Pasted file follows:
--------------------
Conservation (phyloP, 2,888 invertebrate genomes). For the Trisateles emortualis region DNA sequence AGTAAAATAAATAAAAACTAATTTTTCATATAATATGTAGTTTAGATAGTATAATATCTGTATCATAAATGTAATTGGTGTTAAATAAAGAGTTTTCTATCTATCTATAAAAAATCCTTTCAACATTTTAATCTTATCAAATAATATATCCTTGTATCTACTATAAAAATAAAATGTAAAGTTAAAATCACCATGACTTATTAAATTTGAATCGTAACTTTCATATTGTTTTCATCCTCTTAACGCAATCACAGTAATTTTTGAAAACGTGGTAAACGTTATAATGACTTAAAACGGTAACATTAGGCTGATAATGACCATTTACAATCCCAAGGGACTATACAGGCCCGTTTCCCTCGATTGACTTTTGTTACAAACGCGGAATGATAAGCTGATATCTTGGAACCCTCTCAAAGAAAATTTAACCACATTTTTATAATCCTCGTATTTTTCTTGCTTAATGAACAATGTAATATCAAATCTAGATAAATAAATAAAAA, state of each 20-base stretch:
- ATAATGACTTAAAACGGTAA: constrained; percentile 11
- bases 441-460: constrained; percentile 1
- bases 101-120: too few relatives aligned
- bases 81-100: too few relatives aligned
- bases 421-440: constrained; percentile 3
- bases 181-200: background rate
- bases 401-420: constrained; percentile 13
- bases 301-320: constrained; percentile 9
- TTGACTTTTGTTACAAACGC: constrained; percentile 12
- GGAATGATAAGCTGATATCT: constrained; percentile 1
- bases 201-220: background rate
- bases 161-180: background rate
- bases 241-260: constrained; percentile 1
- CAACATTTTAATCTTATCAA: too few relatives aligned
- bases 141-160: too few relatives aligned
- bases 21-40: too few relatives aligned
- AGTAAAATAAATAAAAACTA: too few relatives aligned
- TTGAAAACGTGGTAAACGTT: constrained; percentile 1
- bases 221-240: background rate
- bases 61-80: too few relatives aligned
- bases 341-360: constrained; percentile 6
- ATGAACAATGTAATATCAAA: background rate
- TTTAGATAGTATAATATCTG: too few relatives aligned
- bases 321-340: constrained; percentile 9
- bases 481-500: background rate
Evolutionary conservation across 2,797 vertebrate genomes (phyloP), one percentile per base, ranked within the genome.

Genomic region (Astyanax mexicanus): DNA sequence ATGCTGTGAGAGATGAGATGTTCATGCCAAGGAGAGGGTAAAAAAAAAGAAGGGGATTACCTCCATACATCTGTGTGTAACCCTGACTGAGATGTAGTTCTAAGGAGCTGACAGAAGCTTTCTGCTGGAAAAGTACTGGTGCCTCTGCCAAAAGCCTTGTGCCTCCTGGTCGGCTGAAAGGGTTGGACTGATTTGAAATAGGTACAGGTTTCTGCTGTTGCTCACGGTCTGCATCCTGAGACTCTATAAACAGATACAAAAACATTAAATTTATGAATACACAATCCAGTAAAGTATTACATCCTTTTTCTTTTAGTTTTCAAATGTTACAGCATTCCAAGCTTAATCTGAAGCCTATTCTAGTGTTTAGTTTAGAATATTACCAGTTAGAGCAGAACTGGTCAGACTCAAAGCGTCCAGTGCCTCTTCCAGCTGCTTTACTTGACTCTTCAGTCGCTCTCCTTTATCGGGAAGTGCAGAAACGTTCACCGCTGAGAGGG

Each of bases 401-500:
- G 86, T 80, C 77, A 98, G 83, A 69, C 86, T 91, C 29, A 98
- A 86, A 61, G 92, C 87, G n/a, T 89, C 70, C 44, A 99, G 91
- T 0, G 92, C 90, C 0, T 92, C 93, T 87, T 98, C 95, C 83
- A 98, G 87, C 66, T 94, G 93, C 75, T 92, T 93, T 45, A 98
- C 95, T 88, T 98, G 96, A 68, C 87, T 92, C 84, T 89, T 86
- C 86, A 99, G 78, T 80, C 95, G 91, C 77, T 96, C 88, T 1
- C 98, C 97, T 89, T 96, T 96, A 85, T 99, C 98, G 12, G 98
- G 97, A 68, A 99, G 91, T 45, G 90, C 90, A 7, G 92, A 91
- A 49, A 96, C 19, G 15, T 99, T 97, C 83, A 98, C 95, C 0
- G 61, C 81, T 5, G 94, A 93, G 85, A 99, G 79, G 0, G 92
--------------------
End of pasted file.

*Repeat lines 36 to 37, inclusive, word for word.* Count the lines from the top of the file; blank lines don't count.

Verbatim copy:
- C 98, C 97, T 89, T 96, T 96, A 85, T 99, C 98, G 12, G 98
- G 97, A 68, A 99, G 91, T 45, G 90, C 90, A 7, G 92, A 91